“We saw in the first year of OWL that the favorability for their brand partners, on average, was consistent with what we see for traditional sports – naming rights, tier-one sponsorships, where the name of the brand is integrated directly into the league name, or the official beer of, car of, those sorts of sponsorships,” said Pike.
“You can do logo slaps and just put a brand’s images up there, but truly treating it as a partnership and making sure fans understand how the brand is adding to their experience and to the property is really important.”
While the OWL is run in a similar way to traditional sports leagues, it is still encumbered by a lot of the same issues when it comes to producing meaningful audience metrics. For starters, this is a digital-first sports property, where the linear TV is secondary. According to Pike, there’s a lot more granularity when Nielsen can look at the OWL audience on TV, on a particular channel.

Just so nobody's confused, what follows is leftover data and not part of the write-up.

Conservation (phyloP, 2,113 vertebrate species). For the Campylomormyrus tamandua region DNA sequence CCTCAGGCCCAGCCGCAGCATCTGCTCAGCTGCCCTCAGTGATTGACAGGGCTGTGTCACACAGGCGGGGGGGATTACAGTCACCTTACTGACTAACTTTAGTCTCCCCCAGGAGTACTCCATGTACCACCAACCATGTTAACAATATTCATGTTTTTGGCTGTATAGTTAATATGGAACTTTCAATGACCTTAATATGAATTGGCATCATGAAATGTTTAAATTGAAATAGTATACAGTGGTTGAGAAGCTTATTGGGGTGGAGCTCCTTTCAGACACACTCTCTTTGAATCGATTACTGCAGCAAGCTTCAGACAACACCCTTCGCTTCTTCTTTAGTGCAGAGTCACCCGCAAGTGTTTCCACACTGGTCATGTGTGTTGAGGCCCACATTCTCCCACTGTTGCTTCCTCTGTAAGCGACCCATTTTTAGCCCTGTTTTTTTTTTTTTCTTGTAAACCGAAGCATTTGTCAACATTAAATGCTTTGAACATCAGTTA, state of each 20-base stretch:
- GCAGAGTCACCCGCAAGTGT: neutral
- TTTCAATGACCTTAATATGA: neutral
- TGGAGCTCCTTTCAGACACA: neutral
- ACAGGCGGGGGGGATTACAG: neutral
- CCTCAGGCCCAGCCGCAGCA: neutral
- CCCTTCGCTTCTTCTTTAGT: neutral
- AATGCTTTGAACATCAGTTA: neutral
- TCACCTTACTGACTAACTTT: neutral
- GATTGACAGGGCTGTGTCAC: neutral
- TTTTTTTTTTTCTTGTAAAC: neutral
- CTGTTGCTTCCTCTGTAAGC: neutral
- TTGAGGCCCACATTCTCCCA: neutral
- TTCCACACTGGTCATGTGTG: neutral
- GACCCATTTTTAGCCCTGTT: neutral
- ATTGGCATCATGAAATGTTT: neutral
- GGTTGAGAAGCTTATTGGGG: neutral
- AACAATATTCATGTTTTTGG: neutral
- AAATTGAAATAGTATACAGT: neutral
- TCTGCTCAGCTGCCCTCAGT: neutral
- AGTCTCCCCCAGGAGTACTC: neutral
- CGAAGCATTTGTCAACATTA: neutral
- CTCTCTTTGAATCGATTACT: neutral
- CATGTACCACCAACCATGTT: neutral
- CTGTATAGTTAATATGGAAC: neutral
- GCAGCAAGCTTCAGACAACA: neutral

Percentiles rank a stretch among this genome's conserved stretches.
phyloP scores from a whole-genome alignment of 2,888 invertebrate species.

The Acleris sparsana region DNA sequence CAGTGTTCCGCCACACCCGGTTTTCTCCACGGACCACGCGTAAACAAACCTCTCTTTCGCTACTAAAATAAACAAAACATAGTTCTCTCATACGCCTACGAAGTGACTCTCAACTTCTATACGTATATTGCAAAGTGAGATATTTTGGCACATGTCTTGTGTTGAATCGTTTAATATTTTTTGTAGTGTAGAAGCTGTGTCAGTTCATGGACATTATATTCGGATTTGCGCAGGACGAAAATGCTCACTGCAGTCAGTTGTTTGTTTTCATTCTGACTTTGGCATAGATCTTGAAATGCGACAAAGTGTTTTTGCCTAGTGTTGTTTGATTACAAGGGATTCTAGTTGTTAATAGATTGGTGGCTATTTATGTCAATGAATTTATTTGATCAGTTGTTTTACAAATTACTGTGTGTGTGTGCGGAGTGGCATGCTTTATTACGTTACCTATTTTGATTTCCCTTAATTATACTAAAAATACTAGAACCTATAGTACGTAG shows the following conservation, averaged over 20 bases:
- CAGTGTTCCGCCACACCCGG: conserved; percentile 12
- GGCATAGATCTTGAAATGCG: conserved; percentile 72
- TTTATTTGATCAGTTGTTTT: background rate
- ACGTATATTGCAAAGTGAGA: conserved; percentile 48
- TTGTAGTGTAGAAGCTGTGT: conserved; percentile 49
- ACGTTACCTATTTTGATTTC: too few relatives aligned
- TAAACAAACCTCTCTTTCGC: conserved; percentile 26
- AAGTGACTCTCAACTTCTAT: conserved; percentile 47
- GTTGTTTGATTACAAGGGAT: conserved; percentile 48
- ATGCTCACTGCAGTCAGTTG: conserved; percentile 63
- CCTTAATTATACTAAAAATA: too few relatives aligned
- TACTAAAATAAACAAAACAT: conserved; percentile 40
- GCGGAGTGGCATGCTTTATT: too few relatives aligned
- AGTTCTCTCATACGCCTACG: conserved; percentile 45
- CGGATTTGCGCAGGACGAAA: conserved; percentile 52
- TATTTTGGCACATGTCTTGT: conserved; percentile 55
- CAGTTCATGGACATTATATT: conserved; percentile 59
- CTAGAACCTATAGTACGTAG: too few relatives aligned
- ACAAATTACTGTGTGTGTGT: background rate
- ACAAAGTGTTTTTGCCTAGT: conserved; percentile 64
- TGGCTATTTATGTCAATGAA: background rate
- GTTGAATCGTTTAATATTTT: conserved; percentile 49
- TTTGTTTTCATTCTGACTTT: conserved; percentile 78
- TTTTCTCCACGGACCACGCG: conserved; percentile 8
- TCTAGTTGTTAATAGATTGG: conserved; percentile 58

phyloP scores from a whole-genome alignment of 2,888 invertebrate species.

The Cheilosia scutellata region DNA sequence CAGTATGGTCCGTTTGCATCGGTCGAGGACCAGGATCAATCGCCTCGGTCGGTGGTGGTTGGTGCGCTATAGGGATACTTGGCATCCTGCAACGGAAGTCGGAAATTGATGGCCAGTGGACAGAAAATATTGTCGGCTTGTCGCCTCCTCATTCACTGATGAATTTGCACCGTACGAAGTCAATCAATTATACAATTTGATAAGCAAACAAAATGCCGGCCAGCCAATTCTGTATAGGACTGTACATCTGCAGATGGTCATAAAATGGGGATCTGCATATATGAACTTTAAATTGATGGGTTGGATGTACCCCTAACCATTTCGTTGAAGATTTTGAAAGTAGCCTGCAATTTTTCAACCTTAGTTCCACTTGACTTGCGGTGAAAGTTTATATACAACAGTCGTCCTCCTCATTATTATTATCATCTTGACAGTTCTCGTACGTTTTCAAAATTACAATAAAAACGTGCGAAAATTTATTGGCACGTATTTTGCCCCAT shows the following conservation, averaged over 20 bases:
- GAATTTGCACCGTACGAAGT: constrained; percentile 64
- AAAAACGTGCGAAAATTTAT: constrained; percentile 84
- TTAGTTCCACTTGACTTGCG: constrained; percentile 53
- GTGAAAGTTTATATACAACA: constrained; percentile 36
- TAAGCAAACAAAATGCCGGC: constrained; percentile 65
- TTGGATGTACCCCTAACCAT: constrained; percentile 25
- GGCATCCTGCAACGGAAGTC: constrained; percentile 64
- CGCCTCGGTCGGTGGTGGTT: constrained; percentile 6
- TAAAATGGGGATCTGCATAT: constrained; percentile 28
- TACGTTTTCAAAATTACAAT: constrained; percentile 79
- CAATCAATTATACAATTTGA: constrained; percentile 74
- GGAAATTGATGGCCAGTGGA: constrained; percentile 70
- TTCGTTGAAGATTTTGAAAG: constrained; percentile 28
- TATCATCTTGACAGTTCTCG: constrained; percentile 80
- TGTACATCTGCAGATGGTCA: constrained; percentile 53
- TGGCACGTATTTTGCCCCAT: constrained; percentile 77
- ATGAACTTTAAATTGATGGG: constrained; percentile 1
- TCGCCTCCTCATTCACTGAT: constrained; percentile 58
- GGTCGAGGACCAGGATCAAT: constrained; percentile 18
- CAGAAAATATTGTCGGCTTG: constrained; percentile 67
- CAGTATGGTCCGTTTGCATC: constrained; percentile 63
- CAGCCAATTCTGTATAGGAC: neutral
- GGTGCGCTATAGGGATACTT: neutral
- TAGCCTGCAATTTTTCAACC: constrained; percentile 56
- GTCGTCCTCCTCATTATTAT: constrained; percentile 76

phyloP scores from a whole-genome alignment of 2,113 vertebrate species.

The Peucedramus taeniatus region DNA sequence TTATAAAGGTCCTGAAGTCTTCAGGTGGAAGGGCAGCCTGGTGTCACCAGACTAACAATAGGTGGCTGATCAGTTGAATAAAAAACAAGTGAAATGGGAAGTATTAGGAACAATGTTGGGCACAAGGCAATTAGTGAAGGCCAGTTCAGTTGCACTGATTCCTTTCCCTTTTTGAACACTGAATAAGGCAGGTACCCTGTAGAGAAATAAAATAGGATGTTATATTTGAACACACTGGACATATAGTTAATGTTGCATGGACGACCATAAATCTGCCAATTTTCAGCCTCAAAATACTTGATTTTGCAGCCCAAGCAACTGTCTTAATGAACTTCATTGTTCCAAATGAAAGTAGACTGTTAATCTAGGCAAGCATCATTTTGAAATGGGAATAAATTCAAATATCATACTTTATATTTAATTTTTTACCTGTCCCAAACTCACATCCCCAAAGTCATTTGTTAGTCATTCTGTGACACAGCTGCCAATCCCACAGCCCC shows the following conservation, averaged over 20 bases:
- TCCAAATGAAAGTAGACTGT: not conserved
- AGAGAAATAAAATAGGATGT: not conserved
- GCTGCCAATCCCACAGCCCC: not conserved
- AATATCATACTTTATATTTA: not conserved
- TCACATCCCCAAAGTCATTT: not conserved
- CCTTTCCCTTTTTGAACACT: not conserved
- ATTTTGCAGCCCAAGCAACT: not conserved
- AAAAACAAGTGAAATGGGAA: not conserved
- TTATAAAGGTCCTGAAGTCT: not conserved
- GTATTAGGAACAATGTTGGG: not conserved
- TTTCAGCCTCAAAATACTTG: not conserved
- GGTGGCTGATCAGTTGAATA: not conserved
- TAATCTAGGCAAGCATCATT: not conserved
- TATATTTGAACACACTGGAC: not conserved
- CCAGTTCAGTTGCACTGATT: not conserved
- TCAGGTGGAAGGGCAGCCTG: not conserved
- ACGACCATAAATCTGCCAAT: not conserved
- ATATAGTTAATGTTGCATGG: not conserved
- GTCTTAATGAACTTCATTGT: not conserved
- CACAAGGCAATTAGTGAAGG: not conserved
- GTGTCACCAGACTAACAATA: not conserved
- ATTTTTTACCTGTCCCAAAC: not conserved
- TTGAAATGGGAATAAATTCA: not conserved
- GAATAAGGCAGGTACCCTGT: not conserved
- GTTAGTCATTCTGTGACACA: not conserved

“We can see demographics, we can see what they were watching before and after,” she said. “There’s just a lot more deep analytics that can be done through what Nielsen captures with our TV rating product. Of course, when you have the same content aired on multiple channels it becomes complicated.”
These complications chiefly surround the long programming time of esports events, which for a regular-season day of the OWL equates to a 20+ hour broadcast. In theory, matches are supposed to begin at specific times, but in practice, that’s not always the case, which creates a challenge in aligning online viewership data with TV footage that jumps in mid-stream or mid-matchday.
“The math for AMA is minutes watched divided by minutes broadcast, and the good thing is no matter what platform content is shown on, whether it’s linear, Twitch, or Chinese platform, that minutes watched number is something everyone has and everyone provides,” said Jafroodi.
To read the full version of this article, download The Esports Observer’s Esports Marketing Management 2019 report. Find out who is in the market, which data sets they own, and how they use it. Several case studies teach you how to measure your marketing campaign and the effective use of data.